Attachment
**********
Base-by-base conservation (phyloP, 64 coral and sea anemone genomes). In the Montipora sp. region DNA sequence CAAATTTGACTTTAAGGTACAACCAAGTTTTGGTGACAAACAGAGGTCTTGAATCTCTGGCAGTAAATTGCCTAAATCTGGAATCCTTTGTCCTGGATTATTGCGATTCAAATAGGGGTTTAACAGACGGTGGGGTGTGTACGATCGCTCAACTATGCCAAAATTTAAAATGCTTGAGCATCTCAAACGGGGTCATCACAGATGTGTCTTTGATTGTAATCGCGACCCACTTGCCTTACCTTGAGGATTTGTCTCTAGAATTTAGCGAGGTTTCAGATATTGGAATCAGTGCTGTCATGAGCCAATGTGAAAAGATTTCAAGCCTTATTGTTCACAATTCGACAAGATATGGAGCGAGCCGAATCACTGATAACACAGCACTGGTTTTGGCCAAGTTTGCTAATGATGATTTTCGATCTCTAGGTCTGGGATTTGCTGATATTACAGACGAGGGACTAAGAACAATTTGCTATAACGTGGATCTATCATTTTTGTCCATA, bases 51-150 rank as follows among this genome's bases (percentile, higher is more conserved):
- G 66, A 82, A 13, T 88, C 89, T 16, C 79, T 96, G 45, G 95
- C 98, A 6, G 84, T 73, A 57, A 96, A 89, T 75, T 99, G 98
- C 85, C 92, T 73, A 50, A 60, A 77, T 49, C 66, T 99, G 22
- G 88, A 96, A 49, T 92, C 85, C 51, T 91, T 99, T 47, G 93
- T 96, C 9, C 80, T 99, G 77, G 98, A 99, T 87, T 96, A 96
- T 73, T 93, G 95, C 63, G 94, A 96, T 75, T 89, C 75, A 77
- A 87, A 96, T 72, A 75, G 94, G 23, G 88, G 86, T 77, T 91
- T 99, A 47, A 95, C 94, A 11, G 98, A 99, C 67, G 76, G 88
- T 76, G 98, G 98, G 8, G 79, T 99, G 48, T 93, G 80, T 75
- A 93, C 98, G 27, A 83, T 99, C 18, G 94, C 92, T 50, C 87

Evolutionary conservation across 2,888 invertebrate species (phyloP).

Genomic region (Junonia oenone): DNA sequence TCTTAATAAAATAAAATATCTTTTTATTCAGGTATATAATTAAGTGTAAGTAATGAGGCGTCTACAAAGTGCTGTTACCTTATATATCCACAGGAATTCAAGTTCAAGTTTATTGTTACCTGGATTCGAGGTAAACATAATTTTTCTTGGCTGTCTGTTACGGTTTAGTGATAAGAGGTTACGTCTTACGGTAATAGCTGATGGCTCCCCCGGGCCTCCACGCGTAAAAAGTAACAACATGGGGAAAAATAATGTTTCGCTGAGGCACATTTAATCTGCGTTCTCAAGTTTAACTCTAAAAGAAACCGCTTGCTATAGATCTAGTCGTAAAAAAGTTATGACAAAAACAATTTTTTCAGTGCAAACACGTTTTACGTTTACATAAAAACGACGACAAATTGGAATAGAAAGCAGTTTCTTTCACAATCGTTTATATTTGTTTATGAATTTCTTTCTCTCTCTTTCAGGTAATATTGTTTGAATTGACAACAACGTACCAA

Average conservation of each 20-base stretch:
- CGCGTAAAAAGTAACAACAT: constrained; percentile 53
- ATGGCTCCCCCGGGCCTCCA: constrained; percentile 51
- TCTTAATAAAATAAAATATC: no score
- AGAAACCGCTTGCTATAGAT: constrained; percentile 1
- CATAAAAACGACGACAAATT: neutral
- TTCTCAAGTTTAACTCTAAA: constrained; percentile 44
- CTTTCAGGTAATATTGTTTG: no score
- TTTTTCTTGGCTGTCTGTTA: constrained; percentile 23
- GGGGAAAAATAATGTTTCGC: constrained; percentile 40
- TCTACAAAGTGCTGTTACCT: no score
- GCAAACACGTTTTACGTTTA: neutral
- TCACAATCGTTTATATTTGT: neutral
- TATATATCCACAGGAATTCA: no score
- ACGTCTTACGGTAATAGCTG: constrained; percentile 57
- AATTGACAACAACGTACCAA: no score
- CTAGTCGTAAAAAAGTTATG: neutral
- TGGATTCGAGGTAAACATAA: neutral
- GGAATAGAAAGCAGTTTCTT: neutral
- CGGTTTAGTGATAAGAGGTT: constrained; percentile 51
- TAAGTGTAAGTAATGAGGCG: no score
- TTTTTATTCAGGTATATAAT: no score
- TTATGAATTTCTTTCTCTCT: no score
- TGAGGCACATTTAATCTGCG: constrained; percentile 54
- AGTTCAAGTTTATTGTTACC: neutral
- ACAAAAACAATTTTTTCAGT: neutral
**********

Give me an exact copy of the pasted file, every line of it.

Base-by-base conservation (phyloP, 64 coral and sea anemone genomes). In the Montipora sp. region DNA sequence CAAATTTGACTTTAAGGTACAACCAAGTTTTGGTGACAAACAGAGGTCTTGAATCTCTGGCAGTAAATTGCCTAAATCTGGAATCCTTTGTCCTGGATTATTGCGATTCAAATAGGGGTTTAACAGACGGTGGGGTGTGTACGATCGCTCAACTATGCCAAAATTTAAAATGCTTGAGCATCTCAAACGGGGTCATCACAGATGTGTCTTTGATTGTAATCGCGACCCACTTGCCTTACCTTGAGGATTTGTCTCTAGAATTTAGCGAGGTTTCAGATATTGGAATCAGTGCTGTCATGAGCCAATGTGAAAAGATTTCAAGCCTTATTGTTCACAATTCGACAAGATATGGAGCGAGCCGAATCACTGATAACACAGCACTGGTTTTGGCCAAGTTTGCTAATGATGATTTTCGATCTCTAGGTCTGGGATTTGCTGATATTACAGACGAGGGACTAAGAACAATTTGCTATAACGTGGATCTATCATTTTTGTCCATA, bases 51-150 rank as follows among this genome's bases (percentile, higher is more conserved):
- G 66, A 82, A 13, T 88, C 89, T 16, C 79, T 96, G 45, G 95
- C 98, A 6, G 84, T 73, A 57, A 96, A 89, T 75, T 99, G 98
- C 85, C 92, T 73, A 50, A 60, A 77, T 49, C 66, T 99, G 22
- G 88, A 96, A 49, T 92, C 85, C 51, T 91, T 99, T 47, G 93
- T 96, C 9, C 80, T 99, G 77, G 98, A 99, T 87, T 96, A 96
- T 73, T 93, G 95, C 63, G 94, A 96, T 75, T 89, C 75, A 77
- A 87, A 96, T 72, A 75, G 94, G 23, G 88, G 86, T 77, T 91
- T 99, A 47, A 95, C 94, A 11, G 98, A 99, C 67, G 76, G 88
- T 76, G 98, G 98, G 8, G 79, T 99, G 48, T 93, G 80, T 75
- A 93, C 98, G 27, A 83, T 99, C 18, G 94, C 92, T 50, C 87

Evolutionary conservation across 2,888 invertebrate species (phyloP).

Genomic region (Junonia oenone): DNA sequence TCTTAATAAAATAAAATATCTTTTTATTCAGGTATATAATTAAGTGTAAGTAATGAGGCGTCTACAAAGTGCTGTTACCTTATATATCCACAGGAATTCAAGTTCAAGTTTATTGTTACCTGGATTCGAGGTAAACATAATTTTTCTTGGCTGTCTGTTACGGTTTAGTGATAAGAGGTTACGTCTTACGGTAATAGCTGATGGCTCCCCCGGGCCTCCACGCGTAAAAAGTAACAACATGGGGAAAAATAATGTTTCGCTGAGGCACATTTAATCTGCGTTCTCAAGTTTAACTCTAAAAGAAACCGCTTGCTATAGATCTAGTCGTAAAAAAGTTATGACAAAAACAATTTTTTCAGTGCAAACACGTTTTACGTTTACATAAAAACGACGACAAATTGGAATAGAAAGCAGTTTCTTTCACAATCGTTTATATTTGTTTATGAATTTCTTTCTCTCTCTTTCAGGTAATATTGTTTGAATTGACAACAACGTACCAA

Average conservation of each 20-base stretch:
- CGCGTAAAAAGTAACAACAT: constrained; percentile 53
- ATGGCTCCCCCGGGCCTCCA: constrained; percentile 51
- TCTTAATAAAATAAAATATC: no score
- AGAAACCGCTTGCTATAGAT: constrained; percentile 1
- CATAAAAACGACGACAAATT: neutral
- TTCTCAAGTTTAACTCTAAA: constrained; percentile 44
- CTTTCAGGTAATATTGTTTG: no score
- TTTTTCTTGGCTGTCTGTTA: constrained; percentile 23
- GGGGAAAAATAATGTTTCGC: constrained; percentile 40
- TCTACAAAGTGCTGTTACCT: no score
- GCAAACACGTTTTACGTTTA: neutral
- TCACAATCGTTTATATTTGT: neutral
- TATATATCCACAGGAATTCA: no score
- ACGTCTTACGGTAATAGCTG: constrained; percentile 57
- AATTGACAACAACGTACCAA: no score
- CTAGTCGTAAAAAAGTTATG: neutral
- TGGATTCGAGGTAAACATAA: neutral
- GGAATAGAAAGCAGTTTCTT: neutral
- CGGTTTAGTGATAAGAGGTT: constrained; percentile 51
- TAAGTGTAAGTAATGAGGCG: no score
- TTTTTATTCAGGTATATAAT: no score
- TTATGAATTTCTTTCTCTCT: no score
- TGAGGCACATTTAATCTGCG: constrained; percentile 54
- AGTTCAAGTTTATTGTTACC: neutral
- ACAAAAACAATTTTTTCAGT: neutral